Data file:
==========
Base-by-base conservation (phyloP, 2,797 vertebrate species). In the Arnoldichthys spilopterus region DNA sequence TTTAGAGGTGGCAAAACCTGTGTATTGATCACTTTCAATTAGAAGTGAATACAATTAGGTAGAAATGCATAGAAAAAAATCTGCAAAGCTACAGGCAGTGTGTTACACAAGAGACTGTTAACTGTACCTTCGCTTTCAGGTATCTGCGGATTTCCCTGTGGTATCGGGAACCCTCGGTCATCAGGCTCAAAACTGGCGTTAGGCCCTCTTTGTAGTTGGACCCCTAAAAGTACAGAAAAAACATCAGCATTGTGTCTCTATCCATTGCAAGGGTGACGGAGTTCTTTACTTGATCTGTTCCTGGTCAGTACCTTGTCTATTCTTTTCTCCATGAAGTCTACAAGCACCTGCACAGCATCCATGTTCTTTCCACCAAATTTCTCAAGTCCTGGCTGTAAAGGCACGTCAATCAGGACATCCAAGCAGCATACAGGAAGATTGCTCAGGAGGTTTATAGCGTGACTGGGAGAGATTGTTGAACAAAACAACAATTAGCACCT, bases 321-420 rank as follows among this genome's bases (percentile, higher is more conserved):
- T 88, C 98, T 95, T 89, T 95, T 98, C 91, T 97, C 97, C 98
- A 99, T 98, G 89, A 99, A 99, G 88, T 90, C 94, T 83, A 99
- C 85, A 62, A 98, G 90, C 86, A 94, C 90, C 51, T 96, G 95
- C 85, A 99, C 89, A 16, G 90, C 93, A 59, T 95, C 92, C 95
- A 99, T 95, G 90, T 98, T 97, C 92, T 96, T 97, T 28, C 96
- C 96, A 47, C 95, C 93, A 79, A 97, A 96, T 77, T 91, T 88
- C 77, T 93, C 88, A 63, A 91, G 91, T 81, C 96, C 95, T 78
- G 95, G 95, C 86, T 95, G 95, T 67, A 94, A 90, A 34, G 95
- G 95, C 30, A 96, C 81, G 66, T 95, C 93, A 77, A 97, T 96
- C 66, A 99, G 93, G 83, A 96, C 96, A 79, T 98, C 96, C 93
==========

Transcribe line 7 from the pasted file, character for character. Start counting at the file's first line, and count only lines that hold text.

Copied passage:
- C 96, A 47, C 95, C 93, A 79, A 97, A 96, T 77, T 91, T 88